Senior Anu Asabi-Caleb is spearheading a documentary revolving around racial reconciliation and trying to get students engaged in race dialogue and confronting racial issues at Belmont University.
“Being a Christian university, and myself being Christian, my biggest goal is for us to understand that if we are believers and we believe in a God who believes in a multicultural community, why don’t we as a Christian university embody that belief system?” said Asabi-Caleb. “Why doesn’t our campus look like a multicultural university? Why doesn’t our campus integrate different backgrounds?”
With this documentary, Asabi-Caleb hoped to create a multicultural atmosphere at Belmont University and challenge students to question their surroundings.
“A lot of people stay away from the topic of race because they don’t want to be deemed as a racist, which is totally natural,” said Asabi-Caleb. “However, we have to educate people on the term racism, because talking about racism doesn’t deem you as a racist. Having different opinions about racial issues doesn’t make you a racist.”
Coming from a diverse community in Houston, Asabi-Caleb was bothered by the lack of diversity on campus.
“I have a heart that really wants to integrate a university that is multicultural, and we don’t only want to do it for moral reasons but also because of our doctrine and our belief system,” said Asabi-Caleb.
Asabi-Caleb believes one of the reasons behind perpetual racism is ignorance and lack of education, so she hopes the documentary will be a source of education for students.
“The documentary is all about education not about being derogatory,” said Asabi-Caleb. “It’s coming from a non-bias point of view. It’s not about black or white. It’s about all people.”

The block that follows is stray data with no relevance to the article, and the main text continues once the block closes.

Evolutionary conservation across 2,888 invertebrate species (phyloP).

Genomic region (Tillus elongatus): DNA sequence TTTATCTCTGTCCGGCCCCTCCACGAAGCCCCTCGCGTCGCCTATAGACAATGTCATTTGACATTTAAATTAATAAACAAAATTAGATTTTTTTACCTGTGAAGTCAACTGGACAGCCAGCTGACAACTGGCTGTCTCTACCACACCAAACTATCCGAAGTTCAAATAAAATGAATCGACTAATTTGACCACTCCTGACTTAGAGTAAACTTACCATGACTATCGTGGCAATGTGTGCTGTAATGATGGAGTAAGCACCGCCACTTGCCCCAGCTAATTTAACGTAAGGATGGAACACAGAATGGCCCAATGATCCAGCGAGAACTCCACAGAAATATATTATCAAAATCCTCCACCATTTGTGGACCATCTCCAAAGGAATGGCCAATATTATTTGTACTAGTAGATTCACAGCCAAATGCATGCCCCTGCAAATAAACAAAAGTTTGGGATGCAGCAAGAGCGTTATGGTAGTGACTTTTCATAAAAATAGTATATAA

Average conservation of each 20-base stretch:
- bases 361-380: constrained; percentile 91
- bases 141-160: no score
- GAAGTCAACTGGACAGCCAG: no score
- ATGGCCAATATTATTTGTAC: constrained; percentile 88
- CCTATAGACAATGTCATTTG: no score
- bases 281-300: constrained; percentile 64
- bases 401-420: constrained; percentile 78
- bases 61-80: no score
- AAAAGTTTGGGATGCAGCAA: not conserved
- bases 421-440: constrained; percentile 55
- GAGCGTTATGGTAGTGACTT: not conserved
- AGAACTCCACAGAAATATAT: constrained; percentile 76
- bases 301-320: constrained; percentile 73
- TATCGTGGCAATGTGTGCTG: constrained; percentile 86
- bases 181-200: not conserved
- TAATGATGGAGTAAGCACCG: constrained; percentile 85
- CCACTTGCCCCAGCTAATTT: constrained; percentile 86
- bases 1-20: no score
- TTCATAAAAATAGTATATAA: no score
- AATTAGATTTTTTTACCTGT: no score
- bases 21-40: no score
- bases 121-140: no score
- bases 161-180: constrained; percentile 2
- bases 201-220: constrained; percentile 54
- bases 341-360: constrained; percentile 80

Justin Lang, the president of Black Student Association, supported Asabi-Caleb’s documentary, and he also believed it to be necessary to create a space for minority students.
“We’re going to have minority students here. That’s just going to happen,” said Lang. “I think it’s important to take more steps to make students feel more welcome, feel more at home, feel safe.” Lang hopes the documentary will shift the dialogue to the minority students’ experiences in order to start a conversation about color-blind racism and post-racial issues.
The filming of the documentary will begin in spring 2016, and it will be tied with a convo led by Asabi-Caleb.
There will be a video campaign on Nov. 13 from 3 p.m. to 6:30 p.m. in WAC 5005. Asabi-Caleb encourages students to participate.
“We talk about diversity at Belmont, but we don’t really push forward as much as we should,” said Asabi-Caleb. “I just want to see a mixture of all cultures being represented at Belmont because it shows the Christian belief system, but it also shows our heart and what we’re about. We’re about all people from Belmont to anywhere, right?”
This article was written by Nina Kim.